Choral music can be symphonic, creating great walls of sound and a kaleidoscope of colors. Like Poulenc’s Mass in G or Lauridsen’s Les Chansons des Roses, these works can stun audiences and even change lives. How many of us became choral musicians due to an exquisitely performed, stunningly gorgeous choral work? Graphite has such works in our catalog. Your choirs can bring them to life!
With lush melodies and rich harmonies, these pieces will add beauty and light to any program. Program one of these works and bring a little-known gem to a greater audience.
“In Paradisum,” an ancient text sometimes included in musical settings of the Requiem Mass, stands on its own in this dynamic eight-part setting. The opening is still and peaceful, as the text describes the soul’s arrival in paradise. Gradually the calm gives way to a sense of movement, created by a polyphonic passage which builds in intensity as the soul is brought to Jerusalem and greeted by a chorus of angels. Finally, the stillness returns and the music fades to nothing on the final word, “requiem.”
Gimon has written a poignant work that explores the connections or “threads” that hold us together and enable us to support one another, even and especially in times of difficulty. The message of this bilingual choral work—that the strength to carry on lies in our ability to be present with and for each other—extends far beyond any one moment in history.
“Tides” is like the opening chorus of a late Bach cantata or a Haydn mass. The instrumentation, voicing, and substantial musical development all contribute to a piece of ambitious proportions and weight.
“Ficus enim non florebit”
SSAA a cappella
This text from the Biblical book of Habakkuk is a prayer in a time of poverty. The writer rejoices despite suffering under the weight of a fallen world. Hong’s setting displays both purity and discord through stark unisons and open sonorities juxtaposed with thick parallel dissonance.
This setting of the Aaronic Benediction features a lush, dark, winding texture, offering a pensive interpretation of the words “The Lord bless you and keep you.” The chromatic, unaccompanied choral introduction gives way to a steady eighth-note-based piano accompaniment that continues underneath the longer melodic phrases.
A lyrical piece about the connectivity between all things in nature and the strength to be brave in the face of adversity. “Though we may not have been called heroes,” goes the text by Robert Ressler, “that does not mean we are not brave.”
This contemporary setting of the traditional Christmas text features haunting, floating harmonies that evoke a deeper sense of spirituality in singers and audiences alike.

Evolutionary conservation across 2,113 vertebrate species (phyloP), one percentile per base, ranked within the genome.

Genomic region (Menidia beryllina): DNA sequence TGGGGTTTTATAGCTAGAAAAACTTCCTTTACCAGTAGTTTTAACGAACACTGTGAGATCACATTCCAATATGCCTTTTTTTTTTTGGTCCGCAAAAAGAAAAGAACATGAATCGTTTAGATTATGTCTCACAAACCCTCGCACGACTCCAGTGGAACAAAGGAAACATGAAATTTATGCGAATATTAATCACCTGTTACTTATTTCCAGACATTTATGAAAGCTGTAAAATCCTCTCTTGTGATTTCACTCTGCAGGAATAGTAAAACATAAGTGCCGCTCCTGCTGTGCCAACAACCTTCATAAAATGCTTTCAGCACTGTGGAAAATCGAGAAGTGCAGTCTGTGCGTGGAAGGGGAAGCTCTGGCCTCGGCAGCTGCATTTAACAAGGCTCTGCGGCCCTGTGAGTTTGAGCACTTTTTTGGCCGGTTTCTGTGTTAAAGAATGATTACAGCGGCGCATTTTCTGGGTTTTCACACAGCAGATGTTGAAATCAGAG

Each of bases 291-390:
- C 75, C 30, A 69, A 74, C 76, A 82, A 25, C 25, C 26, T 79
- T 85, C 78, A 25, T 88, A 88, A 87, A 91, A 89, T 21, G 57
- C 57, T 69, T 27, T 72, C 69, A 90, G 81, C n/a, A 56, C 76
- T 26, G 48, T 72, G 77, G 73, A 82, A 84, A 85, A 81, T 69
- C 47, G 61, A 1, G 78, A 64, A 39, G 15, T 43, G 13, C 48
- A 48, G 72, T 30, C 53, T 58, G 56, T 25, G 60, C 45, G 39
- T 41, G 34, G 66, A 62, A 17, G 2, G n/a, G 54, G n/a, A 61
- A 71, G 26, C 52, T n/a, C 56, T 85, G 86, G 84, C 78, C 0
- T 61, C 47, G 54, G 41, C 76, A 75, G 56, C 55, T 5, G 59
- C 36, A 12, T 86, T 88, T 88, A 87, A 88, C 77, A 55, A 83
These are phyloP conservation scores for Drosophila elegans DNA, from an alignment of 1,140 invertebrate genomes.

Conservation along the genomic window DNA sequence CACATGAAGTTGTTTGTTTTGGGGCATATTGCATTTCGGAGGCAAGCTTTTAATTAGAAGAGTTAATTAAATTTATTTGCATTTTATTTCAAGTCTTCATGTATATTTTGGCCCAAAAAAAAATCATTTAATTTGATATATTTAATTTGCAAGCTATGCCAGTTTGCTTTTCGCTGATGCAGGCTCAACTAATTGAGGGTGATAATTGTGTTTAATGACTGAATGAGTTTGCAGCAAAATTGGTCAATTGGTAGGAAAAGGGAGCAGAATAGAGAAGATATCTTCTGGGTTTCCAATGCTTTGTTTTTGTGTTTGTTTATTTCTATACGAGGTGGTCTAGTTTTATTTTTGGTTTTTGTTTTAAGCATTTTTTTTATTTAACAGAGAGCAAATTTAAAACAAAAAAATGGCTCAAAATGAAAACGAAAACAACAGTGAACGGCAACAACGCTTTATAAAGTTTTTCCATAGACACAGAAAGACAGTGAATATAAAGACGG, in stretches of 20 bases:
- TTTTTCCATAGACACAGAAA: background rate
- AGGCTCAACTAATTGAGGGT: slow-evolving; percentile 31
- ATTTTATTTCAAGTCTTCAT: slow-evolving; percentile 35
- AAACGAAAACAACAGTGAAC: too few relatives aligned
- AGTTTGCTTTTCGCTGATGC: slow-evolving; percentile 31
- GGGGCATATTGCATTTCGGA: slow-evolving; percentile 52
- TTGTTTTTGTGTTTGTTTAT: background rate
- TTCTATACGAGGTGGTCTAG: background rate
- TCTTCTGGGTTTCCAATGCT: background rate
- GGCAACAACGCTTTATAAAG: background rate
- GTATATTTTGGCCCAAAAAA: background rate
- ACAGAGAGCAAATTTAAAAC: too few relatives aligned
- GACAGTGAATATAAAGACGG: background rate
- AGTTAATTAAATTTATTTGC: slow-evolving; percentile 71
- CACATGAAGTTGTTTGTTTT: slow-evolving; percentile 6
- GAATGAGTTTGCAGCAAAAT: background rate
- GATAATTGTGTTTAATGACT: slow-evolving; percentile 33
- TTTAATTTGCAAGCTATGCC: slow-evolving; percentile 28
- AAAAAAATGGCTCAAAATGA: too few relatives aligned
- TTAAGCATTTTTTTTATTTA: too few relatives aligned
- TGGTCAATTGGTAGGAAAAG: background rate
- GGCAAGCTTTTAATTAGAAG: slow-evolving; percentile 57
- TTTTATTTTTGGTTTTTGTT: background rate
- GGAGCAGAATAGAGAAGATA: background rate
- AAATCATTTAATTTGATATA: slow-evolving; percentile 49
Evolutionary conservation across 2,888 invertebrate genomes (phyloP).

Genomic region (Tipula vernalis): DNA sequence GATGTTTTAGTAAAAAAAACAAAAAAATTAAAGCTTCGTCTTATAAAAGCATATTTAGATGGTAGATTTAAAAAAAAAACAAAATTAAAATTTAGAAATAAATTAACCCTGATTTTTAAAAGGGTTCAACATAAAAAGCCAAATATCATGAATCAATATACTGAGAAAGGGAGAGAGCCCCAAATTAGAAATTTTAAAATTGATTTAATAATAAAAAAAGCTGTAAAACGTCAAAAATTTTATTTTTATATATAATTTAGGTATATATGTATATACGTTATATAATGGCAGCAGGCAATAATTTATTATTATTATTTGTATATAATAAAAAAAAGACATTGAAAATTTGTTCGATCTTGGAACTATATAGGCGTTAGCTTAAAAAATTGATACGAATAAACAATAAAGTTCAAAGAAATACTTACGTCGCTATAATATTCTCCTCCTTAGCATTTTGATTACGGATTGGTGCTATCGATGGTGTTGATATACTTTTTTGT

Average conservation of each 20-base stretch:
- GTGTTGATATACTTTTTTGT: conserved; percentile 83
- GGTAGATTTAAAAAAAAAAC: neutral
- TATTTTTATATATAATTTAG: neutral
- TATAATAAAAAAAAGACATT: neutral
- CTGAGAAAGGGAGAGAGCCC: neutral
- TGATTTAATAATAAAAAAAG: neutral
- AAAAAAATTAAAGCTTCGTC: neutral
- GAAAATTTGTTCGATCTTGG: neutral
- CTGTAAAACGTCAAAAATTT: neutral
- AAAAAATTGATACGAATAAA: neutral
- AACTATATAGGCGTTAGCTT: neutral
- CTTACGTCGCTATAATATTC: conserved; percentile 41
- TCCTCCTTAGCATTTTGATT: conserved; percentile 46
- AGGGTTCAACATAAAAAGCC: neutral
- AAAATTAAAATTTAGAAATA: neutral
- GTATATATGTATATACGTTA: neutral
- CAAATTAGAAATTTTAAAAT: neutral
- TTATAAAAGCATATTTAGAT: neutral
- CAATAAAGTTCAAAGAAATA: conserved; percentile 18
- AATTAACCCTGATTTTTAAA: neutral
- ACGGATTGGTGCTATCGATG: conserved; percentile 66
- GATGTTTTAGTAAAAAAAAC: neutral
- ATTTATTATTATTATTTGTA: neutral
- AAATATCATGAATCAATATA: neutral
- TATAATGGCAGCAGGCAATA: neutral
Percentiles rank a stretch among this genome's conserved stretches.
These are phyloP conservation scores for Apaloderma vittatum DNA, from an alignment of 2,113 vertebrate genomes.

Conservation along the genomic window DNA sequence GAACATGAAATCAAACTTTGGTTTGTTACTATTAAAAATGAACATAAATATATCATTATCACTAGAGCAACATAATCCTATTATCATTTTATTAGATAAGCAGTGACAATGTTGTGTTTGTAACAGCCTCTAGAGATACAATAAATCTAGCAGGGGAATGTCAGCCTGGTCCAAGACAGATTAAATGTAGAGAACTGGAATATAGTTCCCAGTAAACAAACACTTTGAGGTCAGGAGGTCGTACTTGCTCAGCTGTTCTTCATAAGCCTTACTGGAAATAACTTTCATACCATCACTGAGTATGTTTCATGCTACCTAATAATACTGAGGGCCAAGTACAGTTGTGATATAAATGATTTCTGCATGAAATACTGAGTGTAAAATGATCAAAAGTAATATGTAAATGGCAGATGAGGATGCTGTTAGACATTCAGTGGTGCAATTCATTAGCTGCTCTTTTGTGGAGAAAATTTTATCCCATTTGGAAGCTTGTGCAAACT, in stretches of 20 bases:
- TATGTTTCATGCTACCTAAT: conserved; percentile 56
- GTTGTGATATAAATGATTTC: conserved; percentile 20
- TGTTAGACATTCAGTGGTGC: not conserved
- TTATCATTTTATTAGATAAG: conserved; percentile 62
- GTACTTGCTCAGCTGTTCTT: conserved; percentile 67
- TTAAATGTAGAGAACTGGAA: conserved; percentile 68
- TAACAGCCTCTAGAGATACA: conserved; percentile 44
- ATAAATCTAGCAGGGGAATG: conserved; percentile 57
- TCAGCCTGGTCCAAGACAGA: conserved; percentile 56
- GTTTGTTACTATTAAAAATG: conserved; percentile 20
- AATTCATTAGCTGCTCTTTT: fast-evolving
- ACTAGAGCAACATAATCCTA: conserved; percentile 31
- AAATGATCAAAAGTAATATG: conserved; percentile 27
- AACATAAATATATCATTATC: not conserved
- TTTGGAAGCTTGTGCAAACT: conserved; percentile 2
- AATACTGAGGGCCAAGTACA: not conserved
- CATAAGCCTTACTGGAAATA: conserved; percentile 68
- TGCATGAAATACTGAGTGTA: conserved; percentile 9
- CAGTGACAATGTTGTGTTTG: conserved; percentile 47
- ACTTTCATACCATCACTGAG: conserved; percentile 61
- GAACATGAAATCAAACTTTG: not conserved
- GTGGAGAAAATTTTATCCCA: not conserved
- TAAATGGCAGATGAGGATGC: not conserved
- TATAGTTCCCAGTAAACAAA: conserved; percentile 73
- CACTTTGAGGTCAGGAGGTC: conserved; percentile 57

This piece combines two different sacred cultural traditions—Tibetan overtone singing and a Taiwanese prayer-song—to create an ethereal and mysterious soundscape. The extended techniques utilized in this piece are meant to create a soundscape of cascading and clashing overtones. The time durations listed along the top of each system are approximate and may be adjusted at the conductor’s discretion to fit the performance space.
Written for GRAMMY-winning ensemble Roomful of Teeth and included as “Moon” from Takach’s solar system-spanning Helios, this piece is an exploration of sound, environment, and texture. Takach takes
full advantage of the flexibility and range of choral singers: flickering, soft entrances and bright, blazing tutti moments. The striking timbral colors and massive contrasts spin a dazzling, haunting story in sound.
“Suo-Gân” sets the text of a traditional Welsh lullaby translated into English. This piece is scored for double SATB choir, which may be split antiphonally. The music was crafted so that the two choirs are offset by a beat, creating a marvelous echo effect. At the height of the work, warm and enveloping colors of the lullaby are echoed throughout the land.
Our Contributing Editor
Jonathan Campbell, BA, MSM, DMA, currently serves as Director of Music at Zion Lutheran Church, Anoka, MN., and is a Contributing Editor for Graphite Publishing. His music publishers include Augsburg Fortress, Concordia, Morningstar, GIA, Sacred Music Press, and Falls House. He won first prize in the Morningside Choral Composition Contest and was also awarded a Faith Partner’s Residency with the American Composer’s Forum. Jonathan has served many churches, conducted the Chorale of the Honors Choirs S.E. MN for eight years, and has served on the faculties of Winona State University, Augsburg University, and Pomona College.